Cornell is first Ivy to be certified for sustainable seafood

Cornell first Ivy League school to be certified for its use of sustainable seafood...

comments

A 2006 article in Science Magazine predicted that if humans continue to fish at the same rates with the same practices, all the world's fisheries will collapse by 2048. As a response to such concerns, Cornell is buying more sustainable seafood.

This month, Cornell became the first Ivy League school to be certified by the Marine Stewardship Council (MSC) for its use of sustainable seafood in its dining halls.

To start with, the Robert Purcell Marketplace Eatery and the Keeton House Dining Room, both all-you-can-eat facilities, will serve sustainably certified seafood; Cornell Dining plans to expand the program to all campus dining outlets by 2015.

"We have to bite [at this project] one bite at a time," said Steven Miller, senior executive chef for Cornell Dining.

To meet MSC certification standards, seafood must come from sustainable fisheries, which have low impacts on marine ecosystems, and MSC-certified processors and distributors. Cornell acquires its seafood from many outlets, including Binghamton's Maines Paper and Food Service, which was MSC certified in January. While some of its vendors are not sustainably certified, Cornell Dining is establishing new partnerships with sustainable seafood vendors all over the East Coast.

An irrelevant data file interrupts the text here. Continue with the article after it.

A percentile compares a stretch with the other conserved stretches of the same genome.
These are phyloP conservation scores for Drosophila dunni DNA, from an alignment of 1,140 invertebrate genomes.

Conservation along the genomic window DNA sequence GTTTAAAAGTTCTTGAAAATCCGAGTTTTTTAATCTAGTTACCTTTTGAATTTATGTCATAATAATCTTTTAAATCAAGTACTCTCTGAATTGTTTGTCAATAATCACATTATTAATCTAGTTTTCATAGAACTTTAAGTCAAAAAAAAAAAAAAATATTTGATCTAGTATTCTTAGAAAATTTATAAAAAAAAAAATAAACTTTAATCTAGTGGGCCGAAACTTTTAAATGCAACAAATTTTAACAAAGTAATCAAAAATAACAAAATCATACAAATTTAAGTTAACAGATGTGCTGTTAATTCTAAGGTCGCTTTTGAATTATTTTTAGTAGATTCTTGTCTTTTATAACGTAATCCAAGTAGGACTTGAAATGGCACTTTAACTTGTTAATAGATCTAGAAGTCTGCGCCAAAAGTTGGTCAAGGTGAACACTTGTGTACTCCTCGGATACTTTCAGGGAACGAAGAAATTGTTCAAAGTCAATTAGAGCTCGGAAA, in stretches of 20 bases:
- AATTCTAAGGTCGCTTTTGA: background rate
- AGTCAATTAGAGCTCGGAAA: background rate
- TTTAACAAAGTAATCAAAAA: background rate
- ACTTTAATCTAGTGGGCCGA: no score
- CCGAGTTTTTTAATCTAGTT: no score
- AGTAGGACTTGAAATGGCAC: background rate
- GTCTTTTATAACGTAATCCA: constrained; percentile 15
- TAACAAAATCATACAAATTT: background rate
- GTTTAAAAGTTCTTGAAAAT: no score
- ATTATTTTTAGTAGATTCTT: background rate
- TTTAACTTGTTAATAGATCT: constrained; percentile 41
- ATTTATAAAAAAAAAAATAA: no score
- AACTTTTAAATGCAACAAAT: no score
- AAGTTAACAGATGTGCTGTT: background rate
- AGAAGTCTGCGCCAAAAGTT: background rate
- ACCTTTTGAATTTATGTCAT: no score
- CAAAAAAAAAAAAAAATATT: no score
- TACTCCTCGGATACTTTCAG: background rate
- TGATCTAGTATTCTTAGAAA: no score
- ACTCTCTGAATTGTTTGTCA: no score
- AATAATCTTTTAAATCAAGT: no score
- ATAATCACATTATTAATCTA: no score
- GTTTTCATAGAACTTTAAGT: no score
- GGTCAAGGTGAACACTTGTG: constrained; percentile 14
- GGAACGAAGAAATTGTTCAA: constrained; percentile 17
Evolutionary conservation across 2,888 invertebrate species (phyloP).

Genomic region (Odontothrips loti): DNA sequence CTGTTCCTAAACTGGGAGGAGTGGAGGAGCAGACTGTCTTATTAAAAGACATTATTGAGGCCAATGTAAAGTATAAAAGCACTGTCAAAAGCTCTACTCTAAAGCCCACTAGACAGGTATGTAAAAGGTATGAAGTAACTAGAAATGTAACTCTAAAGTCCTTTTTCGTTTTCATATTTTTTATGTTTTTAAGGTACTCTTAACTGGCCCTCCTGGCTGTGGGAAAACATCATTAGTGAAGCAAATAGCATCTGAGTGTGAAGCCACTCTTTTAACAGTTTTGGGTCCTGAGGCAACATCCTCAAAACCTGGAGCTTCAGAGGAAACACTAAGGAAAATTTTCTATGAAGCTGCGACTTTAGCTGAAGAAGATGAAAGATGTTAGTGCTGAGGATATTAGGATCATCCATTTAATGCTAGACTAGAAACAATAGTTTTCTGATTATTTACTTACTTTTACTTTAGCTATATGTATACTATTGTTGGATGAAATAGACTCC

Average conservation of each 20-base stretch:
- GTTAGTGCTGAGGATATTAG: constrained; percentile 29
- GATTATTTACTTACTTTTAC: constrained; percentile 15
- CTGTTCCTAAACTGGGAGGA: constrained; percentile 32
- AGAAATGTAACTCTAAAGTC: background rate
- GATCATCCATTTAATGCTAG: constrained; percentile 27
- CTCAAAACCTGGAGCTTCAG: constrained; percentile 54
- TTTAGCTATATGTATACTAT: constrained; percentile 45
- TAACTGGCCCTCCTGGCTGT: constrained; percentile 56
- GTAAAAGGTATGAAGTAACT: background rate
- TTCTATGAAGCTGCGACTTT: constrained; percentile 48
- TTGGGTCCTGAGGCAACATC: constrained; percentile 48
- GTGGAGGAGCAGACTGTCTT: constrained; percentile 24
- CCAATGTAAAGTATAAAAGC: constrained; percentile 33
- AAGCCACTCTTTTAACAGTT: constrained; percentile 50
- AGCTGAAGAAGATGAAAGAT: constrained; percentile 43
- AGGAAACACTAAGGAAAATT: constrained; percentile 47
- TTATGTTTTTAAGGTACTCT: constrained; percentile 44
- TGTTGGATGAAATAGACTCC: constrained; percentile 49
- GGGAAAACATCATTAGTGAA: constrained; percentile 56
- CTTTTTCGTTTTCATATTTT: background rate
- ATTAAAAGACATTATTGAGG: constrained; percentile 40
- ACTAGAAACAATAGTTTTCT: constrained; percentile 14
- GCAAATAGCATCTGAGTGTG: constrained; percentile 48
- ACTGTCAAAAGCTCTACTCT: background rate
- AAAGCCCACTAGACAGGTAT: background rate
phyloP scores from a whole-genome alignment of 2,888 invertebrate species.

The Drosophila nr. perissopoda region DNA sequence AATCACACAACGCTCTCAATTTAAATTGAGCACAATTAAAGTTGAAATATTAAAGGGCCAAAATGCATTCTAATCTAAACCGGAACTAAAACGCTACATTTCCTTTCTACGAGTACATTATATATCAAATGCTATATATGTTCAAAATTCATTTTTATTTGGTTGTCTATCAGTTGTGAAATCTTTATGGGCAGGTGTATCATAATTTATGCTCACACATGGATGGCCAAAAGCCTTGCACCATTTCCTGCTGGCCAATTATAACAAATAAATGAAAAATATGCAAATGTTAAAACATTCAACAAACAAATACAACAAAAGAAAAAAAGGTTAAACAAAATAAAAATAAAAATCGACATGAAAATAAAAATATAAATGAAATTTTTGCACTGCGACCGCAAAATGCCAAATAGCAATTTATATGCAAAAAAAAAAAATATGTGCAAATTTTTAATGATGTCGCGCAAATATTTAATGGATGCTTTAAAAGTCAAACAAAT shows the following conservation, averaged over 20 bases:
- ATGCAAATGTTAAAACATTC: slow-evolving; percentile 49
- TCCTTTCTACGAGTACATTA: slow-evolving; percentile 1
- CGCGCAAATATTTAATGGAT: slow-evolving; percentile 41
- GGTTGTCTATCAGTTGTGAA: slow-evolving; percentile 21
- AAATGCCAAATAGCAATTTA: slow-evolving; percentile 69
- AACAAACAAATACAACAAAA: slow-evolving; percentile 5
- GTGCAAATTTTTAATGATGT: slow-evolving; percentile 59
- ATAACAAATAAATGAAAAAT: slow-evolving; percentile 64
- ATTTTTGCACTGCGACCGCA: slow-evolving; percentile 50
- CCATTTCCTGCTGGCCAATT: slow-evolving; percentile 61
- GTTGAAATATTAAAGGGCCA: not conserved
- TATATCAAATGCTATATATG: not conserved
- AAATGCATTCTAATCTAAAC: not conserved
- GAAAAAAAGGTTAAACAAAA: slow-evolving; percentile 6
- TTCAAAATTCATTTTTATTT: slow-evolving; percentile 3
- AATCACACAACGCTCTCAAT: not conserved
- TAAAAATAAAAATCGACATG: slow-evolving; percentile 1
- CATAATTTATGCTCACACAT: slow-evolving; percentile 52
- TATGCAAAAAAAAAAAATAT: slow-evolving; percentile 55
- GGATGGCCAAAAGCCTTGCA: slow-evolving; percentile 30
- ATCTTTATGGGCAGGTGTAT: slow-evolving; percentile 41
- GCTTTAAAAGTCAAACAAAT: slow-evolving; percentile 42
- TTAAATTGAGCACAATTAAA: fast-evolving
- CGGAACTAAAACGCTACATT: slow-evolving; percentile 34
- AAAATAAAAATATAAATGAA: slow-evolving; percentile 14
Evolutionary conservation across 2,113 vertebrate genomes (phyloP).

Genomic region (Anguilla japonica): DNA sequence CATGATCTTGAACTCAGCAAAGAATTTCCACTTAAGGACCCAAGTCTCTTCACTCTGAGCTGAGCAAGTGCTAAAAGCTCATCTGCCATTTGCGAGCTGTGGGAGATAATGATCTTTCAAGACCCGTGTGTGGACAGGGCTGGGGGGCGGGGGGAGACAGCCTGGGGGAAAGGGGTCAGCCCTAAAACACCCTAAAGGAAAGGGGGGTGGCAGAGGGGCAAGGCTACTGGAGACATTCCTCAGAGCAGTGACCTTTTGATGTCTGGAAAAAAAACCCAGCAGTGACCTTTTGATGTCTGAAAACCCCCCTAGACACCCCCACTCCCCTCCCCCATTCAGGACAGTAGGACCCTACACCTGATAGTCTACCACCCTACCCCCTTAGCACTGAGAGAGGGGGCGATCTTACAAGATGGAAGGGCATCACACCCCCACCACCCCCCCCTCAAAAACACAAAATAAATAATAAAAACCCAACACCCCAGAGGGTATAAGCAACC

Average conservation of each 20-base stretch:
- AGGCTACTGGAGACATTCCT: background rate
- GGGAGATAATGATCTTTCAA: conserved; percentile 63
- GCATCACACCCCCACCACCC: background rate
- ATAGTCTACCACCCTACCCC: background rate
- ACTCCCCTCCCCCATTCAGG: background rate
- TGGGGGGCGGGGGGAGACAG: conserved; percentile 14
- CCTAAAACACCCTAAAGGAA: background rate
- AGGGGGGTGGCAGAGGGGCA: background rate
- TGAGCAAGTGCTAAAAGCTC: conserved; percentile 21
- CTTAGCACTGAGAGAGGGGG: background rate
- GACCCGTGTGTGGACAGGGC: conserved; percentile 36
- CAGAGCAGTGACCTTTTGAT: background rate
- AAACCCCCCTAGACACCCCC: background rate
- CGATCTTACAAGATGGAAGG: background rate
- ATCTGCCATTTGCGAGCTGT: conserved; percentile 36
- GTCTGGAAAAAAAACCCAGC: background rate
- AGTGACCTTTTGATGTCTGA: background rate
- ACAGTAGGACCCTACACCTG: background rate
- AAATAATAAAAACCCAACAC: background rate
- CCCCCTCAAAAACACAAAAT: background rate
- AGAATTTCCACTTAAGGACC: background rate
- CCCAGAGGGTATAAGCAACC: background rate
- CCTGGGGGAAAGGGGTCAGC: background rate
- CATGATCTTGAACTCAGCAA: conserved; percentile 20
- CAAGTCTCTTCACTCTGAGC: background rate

Sustainable seafood is slightly more expensive, so the all-you-can-eat dining halls will serve smaller portions.

Cornell's decision to become MSC certified "means we are making a commitment to make sure seafood is available for our children and grandchildren by knowing how fish are caught and handled and treated," said Gail Finan '69, director of Cornell's Dining and Retail Services.

To comply with certification, Cornell must maintain records of where fish are purchased, how they are cooked and how much is left over. Each year MSC will audit Cornell. "Everything we do has to be transparent," said Finan.

One way to fish sustainably is to catch species that have large ocean populations, such as barramundi and swai, both white-fleshed fish. Cornell Dining has had to adapt their practices to more widely use these less traditional fish.

Cornell Dining is committed to instituting sustainable practices. In addition to being MSC certified, 20 percent of the food Cornell Dining uses is locally grown and some 515 tons of food scraps and organic waste are composted annually, for example.

Views expressed in News posts may not be those of Cornell University. No endorsement is implied.